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Home to some of the state’s most important historical artifacts, museums on the NH Heritage Trail are defined, if anything, by their resilience in the face of constant adversity.

“We are all nonprofits with tight budgets, so we have to work very hard to maintain as well as seek out diverse revenue streams,” said Julie Williams, executive director of the American Independence Museum in Exeter.

Jessica Pappathan, executive director of the Aviation Museum of NH in Londonderry, agrees with Williams and said one key to success for many—if not all—of the museums on The NH Heritage Trail has been collaboration.

“Collaborating with local businesses is very important in regards to our sustainability,” she said. “We are fortunate to have good partnerships with a number of local businesses and with aviation and aerospace companies who value our mission and want to help support our initiatives.”

According to Director of Operations Jeff Barraclough, local businesses have also been instrumental in advancing the mission of the Manchester Historic Association/Millyard Museum.

“A number of local businesses are part of our recently launched Business Partnership program, which gives businesses an opportunity to support our museum,” he said. “In return, we help to promote those businesses and provide them with museum passes, meeting space, shop discounts, and other benefits.”

For NH Heritage Trail museums, one of the biggest needs is to actively promote their respective collections and programs. At the Museum of the White Mountains at Plymouth State University, Interim Executive Director Marcia Schmidt Blaine said they consider every possible marketing opportunity imaginable.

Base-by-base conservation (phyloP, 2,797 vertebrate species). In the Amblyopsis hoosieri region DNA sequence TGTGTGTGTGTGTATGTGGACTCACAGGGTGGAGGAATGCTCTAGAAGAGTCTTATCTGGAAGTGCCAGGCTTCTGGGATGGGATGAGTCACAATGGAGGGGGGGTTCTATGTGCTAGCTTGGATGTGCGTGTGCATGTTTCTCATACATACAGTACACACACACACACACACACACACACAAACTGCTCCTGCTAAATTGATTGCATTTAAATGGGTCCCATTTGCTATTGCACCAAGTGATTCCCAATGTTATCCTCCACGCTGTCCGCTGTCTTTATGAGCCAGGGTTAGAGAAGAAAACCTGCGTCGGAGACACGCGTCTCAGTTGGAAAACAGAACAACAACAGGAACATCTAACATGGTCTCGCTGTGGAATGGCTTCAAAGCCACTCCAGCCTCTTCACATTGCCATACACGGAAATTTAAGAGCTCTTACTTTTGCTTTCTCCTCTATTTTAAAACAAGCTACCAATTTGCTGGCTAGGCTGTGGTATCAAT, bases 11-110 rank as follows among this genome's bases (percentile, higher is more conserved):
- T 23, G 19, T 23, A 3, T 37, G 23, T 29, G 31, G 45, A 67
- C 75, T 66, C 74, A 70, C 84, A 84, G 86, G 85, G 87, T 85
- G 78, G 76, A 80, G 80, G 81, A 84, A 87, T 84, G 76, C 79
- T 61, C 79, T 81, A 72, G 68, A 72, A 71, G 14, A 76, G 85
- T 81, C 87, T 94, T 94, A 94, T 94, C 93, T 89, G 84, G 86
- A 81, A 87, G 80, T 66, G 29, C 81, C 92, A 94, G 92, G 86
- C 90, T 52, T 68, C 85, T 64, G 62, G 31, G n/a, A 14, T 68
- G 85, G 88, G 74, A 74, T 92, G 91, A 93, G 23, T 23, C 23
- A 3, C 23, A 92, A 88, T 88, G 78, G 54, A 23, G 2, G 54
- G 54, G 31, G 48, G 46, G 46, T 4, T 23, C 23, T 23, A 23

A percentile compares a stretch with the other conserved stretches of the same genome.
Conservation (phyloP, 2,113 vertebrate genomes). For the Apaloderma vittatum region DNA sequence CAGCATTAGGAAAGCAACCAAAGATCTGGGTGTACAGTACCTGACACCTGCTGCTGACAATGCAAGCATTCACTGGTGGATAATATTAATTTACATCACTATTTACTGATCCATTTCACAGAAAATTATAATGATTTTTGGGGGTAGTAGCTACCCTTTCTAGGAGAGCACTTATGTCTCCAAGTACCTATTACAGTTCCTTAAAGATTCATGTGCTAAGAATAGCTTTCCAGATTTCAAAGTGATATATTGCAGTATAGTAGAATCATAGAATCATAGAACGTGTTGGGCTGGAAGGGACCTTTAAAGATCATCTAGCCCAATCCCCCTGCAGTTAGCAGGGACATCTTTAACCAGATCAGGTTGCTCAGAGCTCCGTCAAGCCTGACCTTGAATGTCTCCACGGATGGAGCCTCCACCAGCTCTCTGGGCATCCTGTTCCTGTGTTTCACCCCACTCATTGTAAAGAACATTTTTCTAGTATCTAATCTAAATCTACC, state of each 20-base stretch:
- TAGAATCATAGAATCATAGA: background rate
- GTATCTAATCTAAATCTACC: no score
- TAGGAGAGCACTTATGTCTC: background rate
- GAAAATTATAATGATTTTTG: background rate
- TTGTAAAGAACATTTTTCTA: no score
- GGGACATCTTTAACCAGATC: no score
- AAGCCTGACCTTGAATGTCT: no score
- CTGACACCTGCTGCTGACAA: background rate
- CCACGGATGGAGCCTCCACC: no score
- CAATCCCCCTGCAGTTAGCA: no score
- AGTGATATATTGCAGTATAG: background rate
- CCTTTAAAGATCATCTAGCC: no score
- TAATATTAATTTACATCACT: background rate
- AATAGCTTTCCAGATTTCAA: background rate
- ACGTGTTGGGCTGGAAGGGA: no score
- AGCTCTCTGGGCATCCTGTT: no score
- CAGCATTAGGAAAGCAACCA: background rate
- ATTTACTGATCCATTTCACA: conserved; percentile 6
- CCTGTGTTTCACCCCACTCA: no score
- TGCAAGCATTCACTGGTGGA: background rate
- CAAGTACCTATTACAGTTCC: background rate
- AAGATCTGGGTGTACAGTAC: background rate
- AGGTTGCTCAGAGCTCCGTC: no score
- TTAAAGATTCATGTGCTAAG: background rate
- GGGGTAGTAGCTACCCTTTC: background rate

“We’re trying all sorts of things—from special events with particular groups to changing chalkboard messages on the sidewalk,” she said.

Many museums are also actively using social media, including the American Independence Museum.

“We are on Facebook practically every day and have nearly 2,500 followers—social media is a great way to stay connected with people who know and may not yet know about us,” said Williams.

Noting many NH Heritage Trail museums have seen a marked increase in visitation in 2016, Trail President Michael Culver, who is also executive director of the Wright Museum in Wolfeboro, cited a key challenge still remains.

“One of the most important and probably hardest objectives for history museums to achieve is to make history relevant to contemporary visitors,” he acknowledged. “History museum are not only are stewards of items from the past, but custodians and interpreters of the dreams, challenges and triumphs that make us who we are.”

In looking ahead to the rest of 2016 and beyond, Culver said he believes the NH Heritage Trail as a whole is just hitting its stride.

“We are stronger individually because we work together on The Trail,” he said. “In 2017, I envision we will find ways to create experiences for visitors that actively connect them with multiple museums on The Trail. want to create memorable experiences for everyone—and especially families, which we are all seeing in more abundance.”

To learn more about any museum or upcoming event on The Trail, visit www.nhmuseumtrail.org.

Museums on the Trail include the Aviation Museum, Albacore Park, American Independence Museum, Castle in the Clouds, Lake Winnipesaukee Museum, Libby Museum, Millyard Museum, Museum of the White Mountains, New Hampshire Boat Museum, New Hampshire Farm Museum, Portsmouth Historical Society @ Discover Portsmouth, Remick Country Doctor Museum & Farm, The Belknap Mill, Woodman Museum, and Wright Museum of WWII.